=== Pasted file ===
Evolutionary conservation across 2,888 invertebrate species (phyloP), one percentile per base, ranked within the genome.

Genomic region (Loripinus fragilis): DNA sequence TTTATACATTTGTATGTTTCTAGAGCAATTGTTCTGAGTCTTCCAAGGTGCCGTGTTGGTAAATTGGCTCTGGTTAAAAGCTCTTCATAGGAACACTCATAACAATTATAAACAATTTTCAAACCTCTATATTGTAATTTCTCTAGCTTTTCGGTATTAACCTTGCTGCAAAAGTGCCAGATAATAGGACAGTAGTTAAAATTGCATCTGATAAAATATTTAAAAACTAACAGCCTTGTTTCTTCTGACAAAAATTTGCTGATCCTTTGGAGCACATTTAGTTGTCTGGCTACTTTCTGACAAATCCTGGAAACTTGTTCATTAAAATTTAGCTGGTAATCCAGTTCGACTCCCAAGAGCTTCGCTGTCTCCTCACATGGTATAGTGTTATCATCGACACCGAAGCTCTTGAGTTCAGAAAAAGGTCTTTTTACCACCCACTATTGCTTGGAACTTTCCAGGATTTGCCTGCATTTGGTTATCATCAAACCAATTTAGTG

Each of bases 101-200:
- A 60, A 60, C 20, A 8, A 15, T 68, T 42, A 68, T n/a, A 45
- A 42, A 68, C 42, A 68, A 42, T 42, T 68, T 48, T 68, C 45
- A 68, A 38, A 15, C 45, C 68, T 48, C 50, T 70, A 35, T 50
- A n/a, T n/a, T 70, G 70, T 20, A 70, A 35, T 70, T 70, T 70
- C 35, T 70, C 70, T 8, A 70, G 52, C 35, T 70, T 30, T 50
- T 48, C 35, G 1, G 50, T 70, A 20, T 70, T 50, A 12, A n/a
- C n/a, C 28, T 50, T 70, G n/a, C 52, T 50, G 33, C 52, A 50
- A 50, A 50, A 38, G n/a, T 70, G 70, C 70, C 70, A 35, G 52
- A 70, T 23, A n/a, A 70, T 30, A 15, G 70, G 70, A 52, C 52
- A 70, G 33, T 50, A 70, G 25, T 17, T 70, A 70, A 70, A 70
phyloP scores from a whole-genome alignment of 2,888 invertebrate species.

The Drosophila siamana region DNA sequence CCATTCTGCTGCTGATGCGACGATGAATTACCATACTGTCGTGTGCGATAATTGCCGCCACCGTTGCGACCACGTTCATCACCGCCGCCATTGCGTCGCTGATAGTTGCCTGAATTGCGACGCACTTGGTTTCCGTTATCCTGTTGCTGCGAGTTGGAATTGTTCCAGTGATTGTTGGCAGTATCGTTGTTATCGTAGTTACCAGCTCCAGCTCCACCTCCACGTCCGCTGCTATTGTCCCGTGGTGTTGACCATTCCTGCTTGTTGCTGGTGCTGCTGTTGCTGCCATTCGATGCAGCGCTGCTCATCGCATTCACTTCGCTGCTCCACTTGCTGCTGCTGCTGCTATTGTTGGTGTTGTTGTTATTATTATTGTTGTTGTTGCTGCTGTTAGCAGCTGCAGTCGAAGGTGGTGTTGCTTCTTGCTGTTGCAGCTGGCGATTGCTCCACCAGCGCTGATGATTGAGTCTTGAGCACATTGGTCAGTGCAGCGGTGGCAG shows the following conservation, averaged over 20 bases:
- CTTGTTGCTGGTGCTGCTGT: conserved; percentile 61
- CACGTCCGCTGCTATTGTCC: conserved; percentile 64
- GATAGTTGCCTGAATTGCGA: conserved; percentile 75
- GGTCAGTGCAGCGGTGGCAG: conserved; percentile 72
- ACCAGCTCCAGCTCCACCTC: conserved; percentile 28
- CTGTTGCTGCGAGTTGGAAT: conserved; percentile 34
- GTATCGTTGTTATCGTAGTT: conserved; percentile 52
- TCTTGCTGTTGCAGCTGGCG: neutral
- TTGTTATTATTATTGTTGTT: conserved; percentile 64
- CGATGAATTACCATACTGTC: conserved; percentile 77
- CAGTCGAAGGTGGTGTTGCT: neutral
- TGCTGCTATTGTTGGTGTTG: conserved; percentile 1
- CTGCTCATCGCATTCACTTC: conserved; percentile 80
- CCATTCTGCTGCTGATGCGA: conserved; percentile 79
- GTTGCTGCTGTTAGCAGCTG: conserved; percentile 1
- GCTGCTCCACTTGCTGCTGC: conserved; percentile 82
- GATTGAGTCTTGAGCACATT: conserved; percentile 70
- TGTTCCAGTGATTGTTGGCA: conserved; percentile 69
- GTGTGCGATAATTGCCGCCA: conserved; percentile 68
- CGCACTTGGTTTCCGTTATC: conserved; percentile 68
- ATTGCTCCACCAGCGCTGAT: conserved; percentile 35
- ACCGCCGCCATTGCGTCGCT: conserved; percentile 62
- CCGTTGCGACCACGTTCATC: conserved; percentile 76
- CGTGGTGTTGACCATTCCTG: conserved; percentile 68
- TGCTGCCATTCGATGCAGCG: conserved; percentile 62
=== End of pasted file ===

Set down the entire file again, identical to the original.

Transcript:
Evolutionary conservation across 2,888 invertebrate species (phyloP), one percentile per base, ranked within the genome.

Genomic region (Loripinus fragilis): DNA sequence TTTATACATTTGTATGTTTCTAGAGCAATTGTTCTGAGTCTTCCAAGGTGCCGTGTTGGTAAATTGGCTCTGGTTAAAAGCTCTTCATAGGAACACTCATAACAATTATAAACAATTTTCAAACCTCTATATTGTAATTTCTCTAGCTTTTCGGTATTAACCTTGCTGCAAAAGTGCCAGATAATAGGACAGTAGTTAAAATTGCATCTGATAAAATATTTAAAAACTAACAGCCTTGTTTCTTCTGACAAAAATTTGCTGATCCTTTGGAGCACATTTAGTTGTCTGGCTACTTTCTGACAAATCCTGGAAACTTGTTCATTAAAATTTAGCTGGTAATCCAGTTCGACTCCCAAGAGCTTCGCTGTCTCCTCACATGGTATAGTGTTATCATCGACACCGAAGCTCTTGAGTTCAGAAAAAGGTCTTTTTACCACCCACTATTGCTTGGAACTTTCCAGGATTTGCCTGCATTTGGTTATCATCAAACCAATTTAGTG

Each of bases 101-200:
- A 60, A 60, C 20, A 8, A 15, T 68, T 42, A 68, T n/a, A 45
- A 42, A 68, C 42, A 68, A 42, T 42, T 68, T 48, T 68, C 45
- A 68, A 38, A 15, C 45, C 68, T 48, C 50, T 70, A 35, T 50
- A n/a, T n/a, T 70, G 70, T 20, A 70, A 35, T 70, T 70, T 70
- C 35, T 70, C 70, T 8, A 70, G 52, C 35, T 70, T 30, T 50
- T 48, C 35, G 1, G 50, T 70, A 20, T 70, T 50, A 12, A n/a
- C n/a, C 28, T 50, T 70, G n/a, C 52, T 50, G 33, C 52, A 50
- A 50, A 50, A 38, G n/a, T 70, G 70, C 70, C 70, A 35, G 52
- A 70, T 23, A n/a, A 70, T 30, A 15, G 70, G 70, A 52, C 52
- A 70, G 33, T 50, A 70, G 25, T 17, T 70, A 70, A 70, A 70
phyloP scores from a whole-genome alignment of 2,888 invertebrate species.

The Drosophila siamana region DNA sequence CCATTCTGCTGCTGATGCGACGATGAATTACCATACTGTCGTGTGCGATAATTGCCGCCACCGTTGCGACCACGTTCATCACCGCCGCCATTGCGTCGCTGATAGTTGCCTGAATTGCGACGCACTTGGTTTCCGTTATCCTGTTGCTGCGAGTTGGAATTGTTCCAGTGATTGTTGGCAGTATCGTTGTTATCGTAGTTACCAGCTCCAGCTCCACCTCCACGTCCGCTGCTATTGTCCCGTGGTGTTGACCATTCCTGCTTGTTGCTGGTGCTGCTGTTGCTGCCATTCGATGCAGCGCTGCTCATCGCATTCACTTCGCTGCTCCACTTGCTGCTGCTGCTGCTATTGTTGGTGTTGTTGTTATTATTATTGTTGTTGTTGCTGCTGTTAGCAGCTGCAGTCGAAGGTGGTGTTGCTTCTTGCTGTTGCAGCTGGCGATTGCTCCACCAGCGCTGATGATTGAGTCTTGAGCACATTGGTCAGTGCAGCGGTGGCAG shows the following conservation, averaged over 20 bases:
- CTTGTTGCTGGTGCTGCTGT: conserved; percentile 61
- CACGTCCGCTGCTATTGTCC: conserved; percentile 64
- GATAGTTGCCTGAATTGCGA: conserved; percentile 75
- GGTCAGTGCAGCGGTGGCAG: conserved; percentile 72
- ACCAGCTCCAGCTCCACCTC: conserved; percentile 28
- CTGTTGCTGCGAGTTGGAAT: conserved; percentile 34
- GTATCGTTGTTATCGTAGTT: conserved; percentile 52
- TCTTGCTGTTGCAGCTGGCG: neutral
- TTGTTATTATTATTGTTGTT: conserved; percentile 64
- CGATGAATTACCATACTGTC: conserved; percentile 77
- CAGTCGAAGGTGGTGTTGCT: neutral
- TGCTGCTATTGTTGGTGTTG: conserved; percentile 1
- CTGCTCATCGCATTCACTTC: conserved; percentile 80
- CCATTCTGCTGCTGATGCGA: conserved; percentile 79
- GTTGCTGCTGTTAGCAGCTG: conserved; percentile 1
- GCTGCTCCACTTGCTGCTGC: conserved; percentile 82
- GATTGAGTCTTGAGCACATT: conserved; percentile 70
- TGTTCCAGTGATTGTTGGCA: conserved; percentile 69
- GTGTGCGATAATTGCCGCCA: conserved; percentile 68
- CGCACTTGGTTTCCGTTATC: conserved; percentile 68
- ATTGCTCCACCAGCGCTGAT: conserved; percentile 35
- ACCGCCGCCATTGCGTCGCT: conserved; percentile 62
- CCGTTGCGACCACGTTCATC: conserved; percentile 76
- CGTGGTGTTGACCATTCCTG: conserved; percentile 68
- TGCTGCCATTCGATGCAGCG: conserved; percentile 62